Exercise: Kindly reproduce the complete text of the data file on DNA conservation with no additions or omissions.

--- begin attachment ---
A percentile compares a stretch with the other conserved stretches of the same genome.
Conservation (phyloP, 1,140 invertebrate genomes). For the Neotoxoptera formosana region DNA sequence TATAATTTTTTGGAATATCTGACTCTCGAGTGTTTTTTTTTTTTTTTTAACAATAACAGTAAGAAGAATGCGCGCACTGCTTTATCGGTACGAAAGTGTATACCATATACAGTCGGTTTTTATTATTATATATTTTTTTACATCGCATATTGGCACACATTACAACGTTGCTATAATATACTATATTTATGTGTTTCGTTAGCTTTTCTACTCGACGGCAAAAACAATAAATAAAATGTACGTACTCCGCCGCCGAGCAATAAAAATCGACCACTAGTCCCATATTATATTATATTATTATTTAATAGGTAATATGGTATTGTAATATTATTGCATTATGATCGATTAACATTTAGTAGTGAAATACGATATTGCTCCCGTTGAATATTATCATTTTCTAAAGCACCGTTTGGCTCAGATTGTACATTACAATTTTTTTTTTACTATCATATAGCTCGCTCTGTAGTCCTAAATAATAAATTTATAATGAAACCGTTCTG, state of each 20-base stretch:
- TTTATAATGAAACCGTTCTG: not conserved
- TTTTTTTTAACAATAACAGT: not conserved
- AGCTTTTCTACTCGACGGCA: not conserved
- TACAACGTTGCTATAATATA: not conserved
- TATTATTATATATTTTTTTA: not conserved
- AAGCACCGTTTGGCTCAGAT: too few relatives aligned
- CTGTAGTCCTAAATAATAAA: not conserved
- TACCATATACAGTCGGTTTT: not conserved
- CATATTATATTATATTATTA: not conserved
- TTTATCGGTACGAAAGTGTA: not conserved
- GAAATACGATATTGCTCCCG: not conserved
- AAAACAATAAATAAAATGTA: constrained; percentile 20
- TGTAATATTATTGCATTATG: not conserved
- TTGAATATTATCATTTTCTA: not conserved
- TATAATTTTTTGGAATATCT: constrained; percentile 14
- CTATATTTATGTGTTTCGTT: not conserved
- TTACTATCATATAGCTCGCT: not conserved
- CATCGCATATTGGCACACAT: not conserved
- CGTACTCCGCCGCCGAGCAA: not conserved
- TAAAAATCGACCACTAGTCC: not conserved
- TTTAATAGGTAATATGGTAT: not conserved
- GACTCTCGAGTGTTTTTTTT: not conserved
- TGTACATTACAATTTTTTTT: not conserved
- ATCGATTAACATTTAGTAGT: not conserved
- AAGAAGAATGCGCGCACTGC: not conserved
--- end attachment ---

A percentile compares a stretch with the other conserved stretches of the same genome.
Conservation (phyloP, 1,140 invertebrate genomes). For the Neotoxoptera formosana region DNA sequence TATAATTTTTTGGAATATCTGACTCTCGAGTGTTTTTTTTTTTTTTTTAACAATAACAGTAAGAAGAATGCGCGCACTGCTTTATCGGTACGAAAGTGTATACCATATACAGTCGGTTTTTATTATTATATATTTTTTTACATCGCATATTGGCACACATTACAACGTTGCTATAATATACTATATTTATGTGTTTCGTTAGCTTTTCTACTCGACGGCAAAAACAATAAATAAAATGTACGTACTCCGCCGCCGAGCAATAAAAATCGACCACTAGTCCCATATTATATTATATTATTATTTAATAGGTAATATGGTATTGTAATATTATTGCATTATGATCGATTAACATTTAGTAGTGAAATACGATATTGCTCCCGTTGAATATTATCATTTTCTAAAGCACCGTTTGGCTCAGATTGTACATTACAATTTTTTTTTTACTATCATATAGCTCGCTCTGTAGTCCTAAATAATAAATTTATAATGAAACCGTTCTG, state of each 20-base stretch:
- TTTATAATGAAACCGTTCTG: not conserved
- TTTTTTTTAACAATAACAGT: not conserved
- AGCTTTTCTACTCGACGGCA: not conserved
- TACAACGTTGCTATAATATA: not conserved
- TATTATTATATATTTTTTTA: not conserved
- AAGCACCGTTTGGCTCAGAT: too few relatives aligned
- CTGTAGTCCTAAATAATAAA: not conserved
- TACCATATACAGTCGGTTTT: not conserved
- CATATTATATTATATTATTA: not conserved
- TTTATCGGTACGAAAGTGTA: not conserved
- GAAATACGATATTGCTCCCG: not conserved
- AAAACAATAAATAAAATGTA: constrained; percentile 20
- TGTAATATTATTGCATTATG: not conserved
- TTGAATATTATCATTTTCTA: not conserved
- TATAATTTTTTGGAATATCT: constrained; percentile 14
- CTATATTTATGTGTTTCGTT: not conserved
- TTACTATCATATAGCTCGCT: not conserved
- CATCGCATATTGGCACACAT: not conserved
- CGTACTCCGCCGCCGAGCAA: not conserved
- TAAAAATCGACCACTAGTCC: not conserved
- TTTAATAGGTAATATGGTAT: not conserved
- GACTCTCGAGTGTTTTTTTT: not conserved
- TGTACATTACAATTTTTTTT: not conserved
- ATCGATTAACATTTAGTAGT: not conserved
- AAGAAGAATGCGCGCACTGC: not conserved